A new study by researchers from the University of British Columbia and the University of Colorado has found that weight-lifting may benefit appetite regulation and energy balance in breast cancer survivors.
The study, published in Appetite, involved 16 women who had completed treatment for hormone receptor-positive breast cancer within the past five years. On separate days, the women performed a single bout of resistance exercise, such as lifting weights, or sat quietly. The researchers measured their appetite sensations, appetite-related hormones and energy intake before and after each session.
The results showed that resistance exercise temporarily reduced hunger-inducing hormones and increased appetite-suppressing hormones compared to the sedentary condition.
Dr. Sarah Purcell, the study’s lead author and an investigator with the Centre for Chronic Disease Prevention and Management based at UBCO, said the findings suggest resistance exercise may help breast cancer survivors maintain healthy body weight and prevent obesity-related complications.
“Breast cancer survivors are often at increased risk of obesity,” she says. “We know that exercise can suppress appetite in people without previous cancer, at least in the short term, so we tested that in women with previous breast cancer who have low estrogen as part of their treatment. After a single bout of resistance exercise, we found some modest suggestions that exercise changes hormones to promote fullness and decrease hunger.”
About 80 per cent of people with breast cancer have estrogen receptor-positive cancer (ER-positive), and the standard of care after radiation or chemotherapy is five to 10 years of estrogen suppression.
Popular culture may portray cancer survivors as emaciated and lethargic, but weight gain—especially for women fighting breast cancer—can be as much of a worry.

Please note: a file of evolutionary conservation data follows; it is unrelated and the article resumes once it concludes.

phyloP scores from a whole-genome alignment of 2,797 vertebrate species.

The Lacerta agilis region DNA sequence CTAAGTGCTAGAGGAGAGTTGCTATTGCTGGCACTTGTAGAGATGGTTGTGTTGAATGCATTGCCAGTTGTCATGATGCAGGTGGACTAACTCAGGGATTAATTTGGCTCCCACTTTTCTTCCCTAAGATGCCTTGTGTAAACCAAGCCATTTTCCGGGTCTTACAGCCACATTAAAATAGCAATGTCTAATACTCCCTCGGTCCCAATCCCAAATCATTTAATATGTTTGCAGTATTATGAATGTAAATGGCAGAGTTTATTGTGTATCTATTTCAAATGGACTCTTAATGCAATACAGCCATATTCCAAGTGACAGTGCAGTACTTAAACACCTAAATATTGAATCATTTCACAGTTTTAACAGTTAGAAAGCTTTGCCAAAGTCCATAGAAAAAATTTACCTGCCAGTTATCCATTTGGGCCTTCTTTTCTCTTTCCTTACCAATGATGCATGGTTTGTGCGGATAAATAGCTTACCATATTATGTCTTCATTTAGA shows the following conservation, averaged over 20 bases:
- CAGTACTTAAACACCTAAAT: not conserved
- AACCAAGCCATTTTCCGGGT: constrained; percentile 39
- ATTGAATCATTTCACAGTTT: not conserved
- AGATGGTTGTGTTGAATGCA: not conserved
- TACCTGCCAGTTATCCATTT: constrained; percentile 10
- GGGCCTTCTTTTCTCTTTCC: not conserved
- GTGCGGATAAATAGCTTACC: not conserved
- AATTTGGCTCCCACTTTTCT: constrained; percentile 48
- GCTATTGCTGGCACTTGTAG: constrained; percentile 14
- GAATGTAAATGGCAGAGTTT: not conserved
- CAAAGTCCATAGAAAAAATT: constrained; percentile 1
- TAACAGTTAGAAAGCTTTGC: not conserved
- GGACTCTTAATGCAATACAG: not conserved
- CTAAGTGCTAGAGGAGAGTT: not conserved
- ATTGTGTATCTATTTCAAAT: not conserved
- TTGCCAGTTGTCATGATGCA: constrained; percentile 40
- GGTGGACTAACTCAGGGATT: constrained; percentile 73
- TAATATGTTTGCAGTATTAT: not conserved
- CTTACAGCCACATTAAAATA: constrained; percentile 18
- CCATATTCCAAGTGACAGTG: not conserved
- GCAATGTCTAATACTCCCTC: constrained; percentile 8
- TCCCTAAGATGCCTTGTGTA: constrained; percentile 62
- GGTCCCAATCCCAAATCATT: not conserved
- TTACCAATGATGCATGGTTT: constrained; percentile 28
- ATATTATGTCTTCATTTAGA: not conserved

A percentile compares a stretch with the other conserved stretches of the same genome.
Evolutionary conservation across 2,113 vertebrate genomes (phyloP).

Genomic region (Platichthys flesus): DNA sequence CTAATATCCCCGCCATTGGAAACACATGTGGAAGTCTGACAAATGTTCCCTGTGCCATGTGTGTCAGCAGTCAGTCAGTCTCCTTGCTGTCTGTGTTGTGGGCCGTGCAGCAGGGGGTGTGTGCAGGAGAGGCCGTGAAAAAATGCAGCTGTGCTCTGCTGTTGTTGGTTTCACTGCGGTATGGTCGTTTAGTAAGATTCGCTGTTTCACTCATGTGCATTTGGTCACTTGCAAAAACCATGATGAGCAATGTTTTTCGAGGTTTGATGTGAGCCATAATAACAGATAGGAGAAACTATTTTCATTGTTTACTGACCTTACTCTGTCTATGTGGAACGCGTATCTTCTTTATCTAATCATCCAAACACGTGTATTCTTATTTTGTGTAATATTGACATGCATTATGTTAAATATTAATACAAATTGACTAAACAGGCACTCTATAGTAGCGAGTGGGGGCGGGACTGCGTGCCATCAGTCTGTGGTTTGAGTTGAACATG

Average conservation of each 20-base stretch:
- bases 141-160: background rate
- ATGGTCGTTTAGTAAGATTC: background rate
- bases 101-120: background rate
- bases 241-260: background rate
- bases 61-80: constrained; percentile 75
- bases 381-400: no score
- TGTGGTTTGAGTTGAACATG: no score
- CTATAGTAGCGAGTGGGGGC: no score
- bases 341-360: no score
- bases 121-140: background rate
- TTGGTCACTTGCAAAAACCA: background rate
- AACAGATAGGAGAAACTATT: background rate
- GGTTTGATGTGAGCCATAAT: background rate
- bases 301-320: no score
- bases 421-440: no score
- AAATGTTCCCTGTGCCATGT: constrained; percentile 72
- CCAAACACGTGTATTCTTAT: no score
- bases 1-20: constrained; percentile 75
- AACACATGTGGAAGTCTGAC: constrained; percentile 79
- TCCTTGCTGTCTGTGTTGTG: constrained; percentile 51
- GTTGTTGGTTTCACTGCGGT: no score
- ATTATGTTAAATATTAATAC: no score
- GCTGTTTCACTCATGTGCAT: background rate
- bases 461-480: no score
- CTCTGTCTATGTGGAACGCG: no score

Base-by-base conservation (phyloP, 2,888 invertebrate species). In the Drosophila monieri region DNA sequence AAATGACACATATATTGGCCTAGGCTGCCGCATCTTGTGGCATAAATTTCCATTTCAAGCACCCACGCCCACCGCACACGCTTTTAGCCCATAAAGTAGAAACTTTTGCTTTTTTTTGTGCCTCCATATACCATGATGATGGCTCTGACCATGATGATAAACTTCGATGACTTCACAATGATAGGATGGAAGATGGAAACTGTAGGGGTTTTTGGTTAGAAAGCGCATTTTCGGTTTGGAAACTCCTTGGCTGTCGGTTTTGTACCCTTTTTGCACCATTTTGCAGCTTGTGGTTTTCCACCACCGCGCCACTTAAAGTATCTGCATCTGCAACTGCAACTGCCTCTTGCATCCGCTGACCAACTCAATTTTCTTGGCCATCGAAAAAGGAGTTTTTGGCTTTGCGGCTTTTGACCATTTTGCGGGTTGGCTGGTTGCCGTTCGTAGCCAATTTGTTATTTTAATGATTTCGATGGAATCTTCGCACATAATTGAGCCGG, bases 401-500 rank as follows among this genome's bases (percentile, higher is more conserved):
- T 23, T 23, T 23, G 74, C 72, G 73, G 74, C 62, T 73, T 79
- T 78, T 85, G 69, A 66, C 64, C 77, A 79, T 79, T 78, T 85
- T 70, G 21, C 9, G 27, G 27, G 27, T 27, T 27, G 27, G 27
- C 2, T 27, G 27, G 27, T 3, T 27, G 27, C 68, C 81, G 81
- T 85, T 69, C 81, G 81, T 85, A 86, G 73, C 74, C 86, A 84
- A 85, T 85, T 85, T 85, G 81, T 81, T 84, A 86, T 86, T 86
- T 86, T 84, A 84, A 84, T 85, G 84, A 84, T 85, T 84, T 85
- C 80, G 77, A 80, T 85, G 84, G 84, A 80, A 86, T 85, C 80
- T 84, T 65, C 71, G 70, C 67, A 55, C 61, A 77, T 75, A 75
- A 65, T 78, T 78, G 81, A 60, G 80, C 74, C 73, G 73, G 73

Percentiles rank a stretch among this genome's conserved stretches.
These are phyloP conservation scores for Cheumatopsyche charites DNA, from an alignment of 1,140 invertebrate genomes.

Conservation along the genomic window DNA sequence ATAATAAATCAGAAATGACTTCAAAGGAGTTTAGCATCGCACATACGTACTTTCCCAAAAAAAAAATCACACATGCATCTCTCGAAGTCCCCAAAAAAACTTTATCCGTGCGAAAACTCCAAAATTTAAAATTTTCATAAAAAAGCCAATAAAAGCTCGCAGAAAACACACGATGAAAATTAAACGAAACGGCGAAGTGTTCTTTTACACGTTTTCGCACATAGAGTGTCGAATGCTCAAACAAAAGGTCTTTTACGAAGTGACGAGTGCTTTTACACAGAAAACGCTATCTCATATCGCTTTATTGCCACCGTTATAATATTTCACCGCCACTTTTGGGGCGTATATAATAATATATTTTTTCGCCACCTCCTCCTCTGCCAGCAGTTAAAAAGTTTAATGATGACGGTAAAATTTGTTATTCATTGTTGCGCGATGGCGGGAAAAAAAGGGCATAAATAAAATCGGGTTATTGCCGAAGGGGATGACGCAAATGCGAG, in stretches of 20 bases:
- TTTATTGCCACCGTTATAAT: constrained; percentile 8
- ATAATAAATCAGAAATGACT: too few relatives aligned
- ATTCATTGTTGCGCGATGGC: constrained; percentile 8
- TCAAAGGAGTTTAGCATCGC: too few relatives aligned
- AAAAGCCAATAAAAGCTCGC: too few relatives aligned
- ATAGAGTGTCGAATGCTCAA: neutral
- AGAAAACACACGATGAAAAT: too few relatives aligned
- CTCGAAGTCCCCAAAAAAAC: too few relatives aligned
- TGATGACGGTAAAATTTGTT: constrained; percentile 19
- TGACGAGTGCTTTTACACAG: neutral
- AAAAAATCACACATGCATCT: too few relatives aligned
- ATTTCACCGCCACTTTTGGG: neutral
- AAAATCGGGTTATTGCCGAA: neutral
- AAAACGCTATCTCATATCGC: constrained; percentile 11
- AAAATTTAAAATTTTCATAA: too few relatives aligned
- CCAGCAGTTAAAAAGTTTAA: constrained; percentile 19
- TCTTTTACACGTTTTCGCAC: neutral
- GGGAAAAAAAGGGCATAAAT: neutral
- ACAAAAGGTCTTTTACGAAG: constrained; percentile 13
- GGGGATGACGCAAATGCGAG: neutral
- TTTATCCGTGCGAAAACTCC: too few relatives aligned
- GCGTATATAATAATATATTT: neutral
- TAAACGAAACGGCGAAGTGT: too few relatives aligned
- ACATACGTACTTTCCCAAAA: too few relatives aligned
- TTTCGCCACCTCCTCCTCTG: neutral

“We think from experimental studies that estrogen is essential for appetite regulation and energy metabolism,” Purcell says.
Other studies have suggested that people with long-term estrogen suppression may increase their fat mass over the long term and decrease their muscle mass.
“We’re not sure what causes that. We also know that exercise can positively impact appetite in people without previous cancer, decreasing hunger or increasing satiety in certain conditions.”
Purcell said more research is needed to confirm the long-term effects of resistance exercise on breast cancer survivors’ appetite and energy intake and identify the optimal frequency, intensity and duration of activity for this group.
“It’s preliminary. People may not realize that exercise can promote appetite hormones in a way that would, at least theoretically, decrease later energy intake. We saw that a single bout of resistance exercise led to lower amounts of a hormone that promotes hunger—ghrelin—and higher amounts of a hormone that promotes satiety or fullness—peptide-yy.
“Again, the changes were modest, so we need to compare it to people without cancer, which we’re doing now.”
The National Institutes of Health supported the research, which appears in the latest issue of Appetite.